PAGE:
Plant biosecurity policy-making modelled on the human immune system: What would it look like?

David C Cook, Nadiah P Kristensen, Shuang Liu, Dean R Paini, Peter J Kerr, Andrew Sheppard, W Mark Lonsdale, Ryan R. J. McAllister, Paul J De Barro

Research output: Contribution to journalArticlepeer-review

2 Citations (Scopus)


This paper takes inspiration from the field of bio-mimicry to suggest what a plant biosecurity system might look like if it was modelled on the human immune system. We suggest structural and institutional changes to current biosecurity systems that would facilitate adaptive preparation and response policies, focusing particularly on the Australian plantbiosecurity system. By improving information exchanges, interpretation and managing overlapping complementary response capabilities of this system, novel policies emerge that increase resilience to harmful weeds, pests and diseases. This is achieved by adding an element of flexibility in invasion response to cope with different circumstances and contexts,rather than a 'one size fits all' approach. While we find bio-mimicry to be a potentially useful system design tool, there are key differences between the immune and biosecurity systems that the analogy makes clear. Perhaps the most important of these stems from the inability of immune systems to imagine future threats.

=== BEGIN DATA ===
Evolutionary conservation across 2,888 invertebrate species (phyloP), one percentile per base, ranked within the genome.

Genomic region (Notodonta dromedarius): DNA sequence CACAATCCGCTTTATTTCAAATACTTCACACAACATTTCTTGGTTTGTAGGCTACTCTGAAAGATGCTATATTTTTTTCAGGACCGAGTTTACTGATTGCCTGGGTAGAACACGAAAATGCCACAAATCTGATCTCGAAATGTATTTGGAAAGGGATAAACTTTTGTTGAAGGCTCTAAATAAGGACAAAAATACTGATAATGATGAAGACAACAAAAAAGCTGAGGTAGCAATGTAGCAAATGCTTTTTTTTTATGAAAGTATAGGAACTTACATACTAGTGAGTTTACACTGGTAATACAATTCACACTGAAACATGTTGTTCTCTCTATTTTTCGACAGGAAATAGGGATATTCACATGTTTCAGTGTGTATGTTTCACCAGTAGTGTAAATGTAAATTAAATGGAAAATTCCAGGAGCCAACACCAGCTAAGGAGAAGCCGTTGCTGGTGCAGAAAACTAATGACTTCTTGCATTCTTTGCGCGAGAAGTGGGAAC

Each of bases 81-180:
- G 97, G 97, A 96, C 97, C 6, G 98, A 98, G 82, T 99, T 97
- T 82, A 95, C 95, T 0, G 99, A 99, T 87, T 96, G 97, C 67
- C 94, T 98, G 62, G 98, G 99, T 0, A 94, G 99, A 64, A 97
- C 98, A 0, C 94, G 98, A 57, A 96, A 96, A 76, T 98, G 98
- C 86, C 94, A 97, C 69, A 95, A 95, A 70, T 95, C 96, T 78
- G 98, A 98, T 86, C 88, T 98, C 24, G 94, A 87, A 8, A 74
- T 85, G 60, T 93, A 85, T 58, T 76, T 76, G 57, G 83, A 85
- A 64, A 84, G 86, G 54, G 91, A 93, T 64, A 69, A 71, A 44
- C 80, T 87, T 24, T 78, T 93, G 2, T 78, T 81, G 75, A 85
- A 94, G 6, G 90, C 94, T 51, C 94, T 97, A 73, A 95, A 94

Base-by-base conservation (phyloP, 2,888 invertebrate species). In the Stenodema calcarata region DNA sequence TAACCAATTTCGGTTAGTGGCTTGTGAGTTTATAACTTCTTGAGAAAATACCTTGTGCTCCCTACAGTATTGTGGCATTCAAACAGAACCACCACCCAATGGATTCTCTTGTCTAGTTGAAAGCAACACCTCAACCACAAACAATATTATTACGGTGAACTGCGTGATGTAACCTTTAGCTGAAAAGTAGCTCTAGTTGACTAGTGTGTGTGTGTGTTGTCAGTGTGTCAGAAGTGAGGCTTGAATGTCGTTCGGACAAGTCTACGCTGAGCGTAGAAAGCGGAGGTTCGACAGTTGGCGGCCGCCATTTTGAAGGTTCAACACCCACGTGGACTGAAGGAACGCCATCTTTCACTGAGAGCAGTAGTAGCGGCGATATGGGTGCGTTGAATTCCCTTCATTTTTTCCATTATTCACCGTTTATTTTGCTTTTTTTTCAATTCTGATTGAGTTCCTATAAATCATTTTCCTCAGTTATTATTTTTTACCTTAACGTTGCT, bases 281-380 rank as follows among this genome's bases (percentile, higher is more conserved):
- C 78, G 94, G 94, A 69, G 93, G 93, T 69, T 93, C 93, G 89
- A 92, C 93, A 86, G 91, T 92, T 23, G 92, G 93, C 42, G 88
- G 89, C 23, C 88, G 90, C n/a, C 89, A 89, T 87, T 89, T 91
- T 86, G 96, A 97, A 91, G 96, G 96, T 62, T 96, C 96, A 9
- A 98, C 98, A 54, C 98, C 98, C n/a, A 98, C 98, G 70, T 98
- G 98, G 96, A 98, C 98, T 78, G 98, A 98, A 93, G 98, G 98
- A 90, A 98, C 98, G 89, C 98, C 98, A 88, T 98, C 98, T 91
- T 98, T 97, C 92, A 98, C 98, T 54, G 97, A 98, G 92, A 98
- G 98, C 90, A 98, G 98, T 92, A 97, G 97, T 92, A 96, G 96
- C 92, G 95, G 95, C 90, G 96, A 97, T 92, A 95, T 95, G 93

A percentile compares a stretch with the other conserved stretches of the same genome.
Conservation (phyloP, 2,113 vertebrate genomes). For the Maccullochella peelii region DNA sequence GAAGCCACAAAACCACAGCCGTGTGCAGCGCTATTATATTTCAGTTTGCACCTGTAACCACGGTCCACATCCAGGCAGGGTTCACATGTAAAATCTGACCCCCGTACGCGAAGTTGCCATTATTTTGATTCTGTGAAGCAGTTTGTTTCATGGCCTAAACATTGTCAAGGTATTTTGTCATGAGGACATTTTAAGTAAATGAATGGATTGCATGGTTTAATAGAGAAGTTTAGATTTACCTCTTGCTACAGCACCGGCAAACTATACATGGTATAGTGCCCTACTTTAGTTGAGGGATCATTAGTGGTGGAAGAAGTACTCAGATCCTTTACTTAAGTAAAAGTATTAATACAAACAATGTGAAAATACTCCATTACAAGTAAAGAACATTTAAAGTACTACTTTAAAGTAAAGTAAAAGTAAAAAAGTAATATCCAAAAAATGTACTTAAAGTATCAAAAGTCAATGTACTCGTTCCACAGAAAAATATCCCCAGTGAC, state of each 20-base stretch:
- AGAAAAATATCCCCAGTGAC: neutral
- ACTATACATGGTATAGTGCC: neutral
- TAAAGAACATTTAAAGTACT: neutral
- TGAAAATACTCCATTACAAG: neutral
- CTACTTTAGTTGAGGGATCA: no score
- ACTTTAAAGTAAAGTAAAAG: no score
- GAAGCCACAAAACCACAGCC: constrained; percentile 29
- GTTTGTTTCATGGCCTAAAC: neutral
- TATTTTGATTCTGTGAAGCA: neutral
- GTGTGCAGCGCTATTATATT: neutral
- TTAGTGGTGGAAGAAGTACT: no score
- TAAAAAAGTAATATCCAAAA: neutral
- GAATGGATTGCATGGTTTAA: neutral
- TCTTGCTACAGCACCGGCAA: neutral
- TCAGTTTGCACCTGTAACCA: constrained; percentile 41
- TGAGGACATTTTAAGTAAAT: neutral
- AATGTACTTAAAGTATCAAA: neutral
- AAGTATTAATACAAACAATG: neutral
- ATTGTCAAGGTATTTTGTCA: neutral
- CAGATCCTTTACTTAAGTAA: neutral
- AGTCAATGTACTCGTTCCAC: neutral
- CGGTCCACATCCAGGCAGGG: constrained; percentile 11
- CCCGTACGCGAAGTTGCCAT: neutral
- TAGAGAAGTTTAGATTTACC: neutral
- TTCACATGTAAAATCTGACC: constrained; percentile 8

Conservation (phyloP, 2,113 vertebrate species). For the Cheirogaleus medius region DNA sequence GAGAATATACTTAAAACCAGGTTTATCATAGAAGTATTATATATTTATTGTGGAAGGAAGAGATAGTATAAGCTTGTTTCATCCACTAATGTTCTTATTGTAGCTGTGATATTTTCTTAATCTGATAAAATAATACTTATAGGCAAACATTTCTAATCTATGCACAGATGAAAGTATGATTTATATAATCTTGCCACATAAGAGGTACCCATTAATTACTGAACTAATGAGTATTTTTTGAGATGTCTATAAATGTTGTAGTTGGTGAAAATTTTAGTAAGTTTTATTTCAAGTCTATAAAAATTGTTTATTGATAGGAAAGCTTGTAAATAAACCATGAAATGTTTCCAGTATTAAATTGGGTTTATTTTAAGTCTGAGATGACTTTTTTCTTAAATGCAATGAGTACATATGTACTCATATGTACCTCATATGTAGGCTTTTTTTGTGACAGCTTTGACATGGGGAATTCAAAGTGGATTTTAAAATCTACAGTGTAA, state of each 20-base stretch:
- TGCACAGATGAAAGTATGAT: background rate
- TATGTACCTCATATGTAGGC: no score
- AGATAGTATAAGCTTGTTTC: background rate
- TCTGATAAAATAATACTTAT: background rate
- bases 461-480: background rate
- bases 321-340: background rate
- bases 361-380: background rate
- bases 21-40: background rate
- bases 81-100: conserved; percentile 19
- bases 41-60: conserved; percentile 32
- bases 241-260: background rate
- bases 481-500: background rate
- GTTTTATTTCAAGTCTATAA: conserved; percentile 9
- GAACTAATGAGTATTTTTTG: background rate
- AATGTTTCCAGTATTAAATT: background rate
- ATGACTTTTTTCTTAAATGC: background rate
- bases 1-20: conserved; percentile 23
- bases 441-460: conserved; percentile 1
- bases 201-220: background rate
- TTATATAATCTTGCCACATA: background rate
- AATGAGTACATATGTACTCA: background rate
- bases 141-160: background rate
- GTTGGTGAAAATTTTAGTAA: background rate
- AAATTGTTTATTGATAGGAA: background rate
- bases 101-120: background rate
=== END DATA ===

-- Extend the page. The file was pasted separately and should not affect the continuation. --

Original languageEnglish
Pages (from-to)1-10
Number of pages10
JournalEnvironmental Science and Policy
Publication statusPublished - Aug 2014

Fingerprint Dive into the research topics of 'Plant biosecurity policy-making modelled on the human immune system: What would it look like?'. Together they form a unique fingerprint.

Cite this